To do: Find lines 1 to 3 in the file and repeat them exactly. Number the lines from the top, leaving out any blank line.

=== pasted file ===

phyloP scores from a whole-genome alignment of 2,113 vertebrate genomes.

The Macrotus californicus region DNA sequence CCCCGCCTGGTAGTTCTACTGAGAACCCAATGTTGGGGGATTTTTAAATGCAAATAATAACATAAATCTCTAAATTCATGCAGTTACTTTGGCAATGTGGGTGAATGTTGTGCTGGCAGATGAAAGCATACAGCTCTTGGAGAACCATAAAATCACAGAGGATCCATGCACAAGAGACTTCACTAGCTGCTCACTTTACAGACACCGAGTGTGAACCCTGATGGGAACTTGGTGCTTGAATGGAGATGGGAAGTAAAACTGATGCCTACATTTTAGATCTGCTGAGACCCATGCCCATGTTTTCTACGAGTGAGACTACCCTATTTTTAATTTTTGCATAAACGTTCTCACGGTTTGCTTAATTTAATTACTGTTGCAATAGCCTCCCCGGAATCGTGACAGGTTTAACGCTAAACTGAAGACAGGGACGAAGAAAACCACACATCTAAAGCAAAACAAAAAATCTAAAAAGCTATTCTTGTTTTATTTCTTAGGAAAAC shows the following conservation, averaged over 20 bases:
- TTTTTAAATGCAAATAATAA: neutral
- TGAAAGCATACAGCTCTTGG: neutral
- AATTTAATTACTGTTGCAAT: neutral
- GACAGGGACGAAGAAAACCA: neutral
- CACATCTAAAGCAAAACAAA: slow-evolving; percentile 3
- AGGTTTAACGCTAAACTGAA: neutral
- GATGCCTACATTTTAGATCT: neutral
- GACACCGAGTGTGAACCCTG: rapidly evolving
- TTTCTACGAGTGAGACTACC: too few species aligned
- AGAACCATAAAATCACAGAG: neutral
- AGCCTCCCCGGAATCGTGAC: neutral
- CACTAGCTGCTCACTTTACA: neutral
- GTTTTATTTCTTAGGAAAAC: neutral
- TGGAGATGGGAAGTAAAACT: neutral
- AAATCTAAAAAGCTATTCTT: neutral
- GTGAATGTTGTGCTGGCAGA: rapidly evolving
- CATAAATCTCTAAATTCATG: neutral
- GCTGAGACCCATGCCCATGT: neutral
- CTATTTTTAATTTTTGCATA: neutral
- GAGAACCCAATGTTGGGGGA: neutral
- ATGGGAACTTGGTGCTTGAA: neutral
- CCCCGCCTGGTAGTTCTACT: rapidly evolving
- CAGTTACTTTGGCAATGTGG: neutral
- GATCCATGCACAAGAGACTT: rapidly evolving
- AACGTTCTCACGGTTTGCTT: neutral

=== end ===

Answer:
phyloP scores from a whole-genome alignment of 2,113 vertebrate genomes.

The Macrotus californicus region DNA sequence CCCCGCCTGGTAGTTCTACTGAGAACCCAATGTTGGGGGATTTTTAAATGCAAATAATAACATAAATCTCTAAATTCATGCAGTTACTTTGGCAATGTGGGTGAATGTTGTGCTGGCAGATGAAAGCATACAGCTCTTGGAGAACCATAAAATCACAGAGGATCCATGCACAAGAGACTTCACTAGCTGCTCACTTTACAGACACCGAGTGTGAACCCTGATGGGAACTTGGTGCTTGAATGGAGATGGGAAGTAAAACTGATGCCTACATTTTAGATCTGCTGAGACCCATGCCCATGTTTTCTACGAGTGAGACTACCCTATTTTTAATTTTTGCATAAACGTTCTCACGGTTTGCTTAATTTAATTACTGTTGCAATAGCCTCCCCGGAATCGTGACAGGTTTAACGCTAAACTGAAGACAGGGACGAAGAAAACCACACATCTAAAGCAAAACAAAAAATCTAAAAAGCTATTCTTGTTTTATTTCTTAGGAAAAC shows the following conservation, averaged over 20 bases:
- TTTTTAAATGCAAATAATAA: neutral